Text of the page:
Cursive is a word that basically just means the letters are joined. So, whether your cursive is bubbly and wide or teeny and scratchy; as long as those letters are connected, you, my friend, are writing in cursive.
Having a solid cursive writing style at your fingertips is useful. Cursive is nice to bring out for special occasions, like birthday cards and letters, and once you really get it down, it can become a beautiful style of day-to-day writing.
What tends to be most frustrating about this style of writing is that things can look a bit uneven. If you look at your own natural cursive and you aren’t happy with something, can it be attributed to uneveness? In my experience as a long-time letter writer, penmanship and calligraphy instructor, and type designer, this is exactly the case. Here are my best tips for improving your cursive.
Whether you are printing or writing in cursive, this tip will always ring true. Take something you’ve written in cursive and set it down next to you. On another sheet of paper, write the same exact thing but slow down when writing it. Compare the two. Is there a difference? When we slow down to write, it gives our hands time to create smoother strokes and more consistent connections. Get used to writing slower and you’ll soon be able to speed up without losing any quality in your penmanship.
Same Angle, Same Position
When you are writing in cursive, take note of the angle of the pen and the angle of your hand. Whatever angle you start with—keep it throughout the entire piece of writing. You see, when we change the angle of writing mid-stream that’s when we have problems.
Be Cognizant of Connections
Cursive is all about connections. If you have uneven connection points, those can be fixed by either slowing down or keeping a consistent angle. If you find yourself having to draw longer connections sometimes, you probably have changed your angle. If you find yourself with short and rough connection points, you need to slow down. These connection strokes in cursive are what make cursive cursive. They are what make this style of penmanship beautiful. They make it this way because they provide rhythm and repetition. Do you know what happens in a song where the drummer can’t keep a consistent beat? It doesn’t sound right. Same with cursive, keep that consistent stroke and connection going on.
It Takes A Little Time
Slowing down at first will give you some ‘breathing room’ in properly developing your style of cursive. If you don’t slow down at first, it’s like building the walls of the house before the foundation. Slowing down does not mean you are not a good writer or you are not capable of writing faster, it just means you are taking time to really master something well so that in the future, when you do speed up, you’ll be prepared and will be producing something that is the same quality as what you produced at a slower speed.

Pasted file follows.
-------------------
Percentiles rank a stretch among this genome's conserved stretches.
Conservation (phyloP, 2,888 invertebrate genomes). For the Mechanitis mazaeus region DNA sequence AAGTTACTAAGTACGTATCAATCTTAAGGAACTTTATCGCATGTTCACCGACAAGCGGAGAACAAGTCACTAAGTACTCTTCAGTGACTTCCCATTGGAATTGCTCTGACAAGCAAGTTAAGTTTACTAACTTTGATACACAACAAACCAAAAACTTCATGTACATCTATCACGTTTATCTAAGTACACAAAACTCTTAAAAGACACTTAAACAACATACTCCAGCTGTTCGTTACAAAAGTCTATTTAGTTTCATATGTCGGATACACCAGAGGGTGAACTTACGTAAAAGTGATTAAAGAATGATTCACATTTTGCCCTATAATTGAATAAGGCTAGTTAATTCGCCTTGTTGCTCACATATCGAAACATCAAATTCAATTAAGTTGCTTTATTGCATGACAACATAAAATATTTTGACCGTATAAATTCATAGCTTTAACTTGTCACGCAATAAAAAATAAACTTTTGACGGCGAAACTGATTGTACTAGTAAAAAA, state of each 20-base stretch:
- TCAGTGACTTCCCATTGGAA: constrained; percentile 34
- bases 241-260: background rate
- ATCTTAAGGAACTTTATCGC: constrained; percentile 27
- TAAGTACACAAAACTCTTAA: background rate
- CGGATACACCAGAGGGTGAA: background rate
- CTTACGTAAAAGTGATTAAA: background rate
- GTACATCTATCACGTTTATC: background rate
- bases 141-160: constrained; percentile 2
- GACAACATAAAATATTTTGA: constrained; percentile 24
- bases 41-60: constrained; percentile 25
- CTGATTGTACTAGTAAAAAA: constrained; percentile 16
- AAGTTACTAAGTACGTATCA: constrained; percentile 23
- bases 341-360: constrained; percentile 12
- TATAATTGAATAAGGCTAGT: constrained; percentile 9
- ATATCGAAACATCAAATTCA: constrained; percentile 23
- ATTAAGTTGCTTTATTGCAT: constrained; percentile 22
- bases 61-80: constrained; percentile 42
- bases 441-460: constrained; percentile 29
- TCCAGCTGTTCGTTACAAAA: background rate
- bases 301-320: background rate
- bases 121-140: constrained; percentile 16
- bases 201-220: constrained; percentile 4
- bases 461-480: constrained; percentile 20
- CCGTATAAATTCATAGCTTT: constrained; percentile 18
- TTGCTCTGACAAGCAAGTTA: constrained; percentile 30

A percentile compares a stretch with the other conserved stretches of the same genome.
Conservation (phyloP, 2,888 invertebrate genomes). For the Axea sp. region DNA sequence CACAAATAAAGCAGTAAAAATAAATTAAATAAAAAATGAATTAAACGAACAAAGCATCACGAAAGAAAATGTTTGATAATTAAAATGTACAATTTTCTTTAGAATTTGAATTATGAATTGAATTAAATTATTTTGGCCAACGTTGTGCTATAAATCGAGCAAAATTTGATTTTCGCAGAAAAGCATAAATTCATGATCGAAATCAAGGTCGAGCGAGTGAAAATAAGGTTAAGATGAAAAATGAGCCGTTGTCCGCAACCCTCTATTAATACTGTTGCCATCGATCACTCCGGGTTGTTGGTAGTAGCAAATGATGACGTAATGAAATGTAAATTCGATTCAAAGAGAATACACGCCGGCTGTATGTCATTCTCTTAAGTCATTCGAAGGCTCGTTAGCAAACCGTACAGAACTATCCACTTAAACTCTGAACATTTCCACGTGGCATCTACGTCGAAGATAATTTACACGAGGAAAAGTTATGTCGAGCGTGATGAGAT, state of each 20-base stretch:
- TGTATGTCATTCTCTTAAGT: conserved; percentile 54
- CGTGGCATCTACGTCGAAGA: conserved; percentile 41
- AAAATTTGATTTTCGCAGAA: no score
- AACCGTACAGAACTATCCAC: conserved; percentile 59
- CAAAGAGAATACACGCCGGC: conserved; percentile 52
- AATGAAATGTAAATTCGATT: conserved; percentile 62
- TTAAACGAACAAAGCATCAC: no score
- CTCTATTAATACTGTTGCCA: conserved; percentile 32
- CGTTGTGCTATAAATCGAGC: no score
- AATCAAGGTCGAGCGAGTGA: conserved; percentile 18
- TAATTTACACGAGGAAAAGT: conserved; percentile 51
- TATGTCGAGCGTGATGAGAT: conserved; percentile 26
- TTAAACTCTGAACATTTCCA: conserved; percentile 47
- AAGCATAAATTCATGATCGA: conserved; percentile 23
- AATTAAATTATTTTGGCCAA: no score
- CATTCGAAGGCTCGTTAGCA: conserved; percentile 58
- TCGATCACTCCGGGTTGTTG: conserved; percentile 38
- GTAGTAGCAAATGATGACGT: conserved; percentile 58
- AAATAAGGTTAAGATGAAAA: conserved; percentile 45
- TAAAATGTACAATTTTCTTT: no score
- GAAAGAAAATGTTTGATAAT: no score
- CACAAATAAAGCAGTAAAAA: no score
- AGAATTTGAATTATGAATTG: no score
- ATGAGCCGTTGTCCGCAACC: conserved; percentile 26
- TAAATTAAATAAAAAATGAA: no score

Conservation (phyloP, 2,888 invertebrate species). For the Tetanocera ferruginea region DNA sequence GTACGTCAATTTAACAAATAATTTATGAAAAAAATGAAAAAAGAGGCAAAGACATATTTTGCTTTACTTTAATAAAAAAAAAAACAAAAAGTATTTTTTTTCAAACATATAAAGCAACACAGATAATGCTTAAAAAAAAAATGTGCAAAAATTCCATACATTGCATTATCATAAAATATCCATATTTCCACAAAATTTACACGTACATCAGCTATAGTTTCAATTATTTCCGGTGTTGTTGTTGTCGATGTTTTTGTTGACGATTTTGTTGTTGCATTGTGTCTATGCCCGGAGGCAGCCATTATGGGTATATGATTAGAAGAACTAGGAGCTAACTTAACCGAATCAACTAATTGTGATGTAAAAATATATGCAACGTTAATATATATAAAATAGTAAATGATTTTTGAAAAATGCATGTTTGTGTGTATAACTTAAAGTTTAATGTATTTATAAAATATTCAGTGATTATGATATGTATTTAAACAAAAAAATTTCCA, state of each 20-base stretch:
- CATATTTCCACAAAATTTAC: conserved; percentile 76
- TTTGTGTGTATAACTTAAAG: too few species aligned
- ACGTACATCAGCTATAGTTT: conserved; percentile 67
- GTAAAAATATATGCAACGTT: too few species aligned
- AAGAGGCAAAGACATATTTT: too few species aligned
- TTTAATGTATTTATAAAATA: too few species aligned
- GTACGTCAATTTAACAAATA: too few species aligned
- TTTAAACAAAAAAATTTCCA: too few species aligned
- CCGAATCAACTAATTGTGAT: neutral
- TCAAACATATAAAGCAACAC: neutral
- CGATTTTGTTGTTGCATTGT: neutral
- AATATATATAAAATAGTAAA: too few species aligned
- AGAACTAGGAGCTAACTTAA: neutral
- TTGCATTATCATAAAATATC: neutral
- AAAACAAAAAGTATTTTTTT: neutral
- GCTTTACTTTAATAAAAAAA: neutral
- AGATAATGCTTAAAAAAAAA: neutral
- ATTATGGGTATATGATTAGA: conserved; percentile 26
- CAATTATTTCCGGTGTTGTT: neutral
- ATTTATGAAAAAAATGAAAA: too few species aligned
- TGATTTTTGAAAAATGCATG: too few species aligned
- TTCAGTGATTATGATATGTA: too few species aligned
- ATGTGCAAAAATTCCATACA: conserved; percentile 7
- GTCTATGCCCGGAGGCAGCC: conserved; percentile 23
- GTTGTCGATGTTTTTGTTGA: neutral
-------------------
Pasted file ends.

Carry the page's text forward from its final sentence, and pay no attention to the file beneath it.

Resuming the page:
Your Cursive Will Be Different Than My Cursive
If you’re like me, you were taught cursive in second grade. We all were taught based on the same model and were graded on how close we were to that model. Don’t approach your penmanship the same way.
How I write cursive will not be how you write cursive. It can be helpful to look at other writing samples for ideas or as ways to diagnose connection problems (i.e. how others connect an ‘r’ to an ‘s’), but you should really work on developing your cursive independently. Go into it with the mindset that you are honing your own cursive; not that you are honing someone else’s cursive.
Find a Rhythm
One thing that may help you improve your cursive quickly is to find a rhythm in the way you write. Have you ever sat down to write and you noticed that words you were writing were flowing onto the page with ease? Did you notice that your hand might have fallen into a ‘rhythm’ of upstrokes and downstrokes? If you can write in a way where your upstrokes and downstrokes take the same amount of time, your writing will reflect this style. Because this tip is a bit abstract, I’m going to explain a simple exercise so that you can actually ‘hear’ your cursive. All you need is a felt tipped pen of some kind (or any pen that will give some squeak or scratch), any kind of paper and some quiet. Write in your natural cursive and ‘listen’ to your letters. Listen for your upstrokes and your downstrokes as you write. Does it sound smooth and consistent? Try writing in a way so that you ‘hear’ a rhythm in the way you write.
I’ve included an image of the ‘traditional’ model of cursive for you to take a look at. Chances are, you naturally do not write your capital Z like shown. That’s OK. Write how you write.
Meet the Writer: Cole Imperi is a business owner and a proponent of the handwritten word. When not at Doth Brands, a Branding & Identity firm catering to the health, wellness & deathcare professions where Cole works as Owner and Creative Director, you might find her on her yoga mat teaching yoga or behind a laptop writing for Simplicity Embellished, a letter-writing and lifestyle blog.
Editor’s Note: This article is part of the How to Write series. Read the others here:
How to Write: Sympathy Notes
How to Write: Ideal Business Correspondence Notes
How to Write: Friendship / Appreciation Notes
How to Write: Thank You Notes
How to Write: With a Fountain Pen
How to Write: To a New Penpal
How to Maintain Your Pen Collection